Everyone is familiar with the tale of the secretly virtuous and beautiful girl who lived in some unique misery, until a handsome prince rescued her from all her troubles and took her to live happily ever after. As an adult, one can see that these stories are simply that, stories. But what about as a kid? What impressions do these fairy tales leave on a young audience regarding one’s ability to move upward in society from working class to the elite?
In Keywords for Children’s Literature the word class is defined as “an order or distribution of people according to their several Degrees,” (48). These Degrees can refer to either social position and status, or economic power and wealth. In most cases, especially in children’s literature, these two Degrees are strongly related. They work together to create one superior class and classes that fall below their dominancy. Children’s literature emphasizes that an individual can move to a higher class though “personal merit, virtue, and hard work,” (50). Take the story of Cinderella; this young, beautiful woman is forced to live with and serve for her evil step-family. She has no economic resources, and she her status in society is near the bottom. However, through her astonishing virtue she is able to make the prince fall in love and take her away from the gloom of her old life, moving her working- class to upper-class.
But what children’s literature leaves out, perhaps for it’s harsh reality, is that hard work and dedication does not always lead one to achieving her dreams. Society has created several attitudes and factors that keep the class system immobile. The term “glass ceiling” refers to the unofficially acknowledged barrier that keeps minorities from advancing professionally and socially. In the United States, there are a considerable amount of unearned privileges afforded only to those born with white skin. Being in the right family can guarantee a health, safety, education, and opportunities in the workforce. From limited representation in the media, to racial profiling by cops; IRS audits; and potential employers, people of minorities face institutionalized attitudes that impeded their social mobility.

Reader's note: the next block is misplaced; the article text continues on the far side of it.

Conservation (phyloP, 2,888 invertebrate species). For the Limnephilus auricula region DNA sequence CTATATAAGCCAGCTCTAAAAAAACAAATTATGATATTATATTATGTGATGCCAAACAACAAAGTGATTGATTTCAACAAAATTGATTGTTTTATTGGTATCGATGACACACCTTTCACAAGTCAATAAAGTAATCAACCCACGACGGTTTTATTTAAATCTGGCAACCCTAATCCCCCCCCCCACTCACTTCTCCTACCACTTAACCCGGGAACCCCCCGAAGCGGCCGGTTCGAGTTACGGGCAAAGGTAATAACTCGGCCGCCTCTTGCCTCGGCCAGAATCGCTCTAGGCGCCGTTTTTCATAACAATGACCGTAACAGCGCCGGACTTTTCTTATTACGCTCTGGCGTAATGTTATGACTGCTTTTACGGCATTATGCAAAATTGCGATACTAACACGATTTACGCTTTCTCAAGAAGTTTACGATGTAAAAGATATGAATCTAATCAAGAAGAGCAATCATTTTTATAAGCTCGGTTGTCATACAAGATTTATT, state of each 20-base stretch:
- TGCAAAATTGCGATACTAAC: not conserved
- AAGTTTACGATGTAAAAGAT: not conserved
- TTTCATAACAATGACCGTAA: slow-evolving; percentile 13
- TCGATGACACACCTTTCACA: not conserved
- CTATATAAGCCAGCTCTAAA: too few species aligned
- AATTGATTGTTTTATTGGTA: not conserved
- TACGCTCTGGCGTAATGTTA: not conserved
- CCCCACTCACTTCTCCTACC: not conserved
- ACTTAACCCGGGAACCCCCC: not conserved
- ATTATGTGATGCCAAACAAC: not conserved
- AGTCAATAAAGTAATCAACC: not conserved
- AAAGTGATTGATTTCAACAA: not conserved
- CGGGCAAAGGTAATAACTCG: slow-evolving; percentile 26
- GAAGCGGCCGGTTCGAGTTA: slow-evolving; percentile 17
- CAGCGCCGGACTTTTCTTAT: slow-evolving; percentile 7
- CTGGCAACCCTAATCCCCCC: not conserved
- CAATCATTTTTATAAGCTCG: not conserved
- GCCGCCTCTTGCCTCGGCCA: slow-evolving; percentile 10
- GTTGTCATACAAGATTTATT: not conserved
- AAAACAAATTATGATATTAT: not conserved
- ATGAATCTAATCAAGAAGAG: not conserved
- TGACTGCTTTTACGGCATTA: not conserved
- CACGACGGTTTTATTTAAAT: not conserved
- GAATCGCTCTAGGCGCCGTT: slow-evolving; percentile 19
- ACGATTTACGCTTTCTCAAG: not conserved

Children’s literature is notorious for their stories of the underdog who surprises everybody and comes up on top. In many ways these stories are inspiring and shed light on hard work and self-sufficiency. But what they leave out is the fact that this idea of upward class mobility easier for some than others. Factors such as race, ethnicity, and religion that do not match those of the upper-class are deemed inadequate and are characterized as an inferior status. It takes a lot more for people who fall in these groups to overcome this institutionalized discrimination and work their way to a higher class.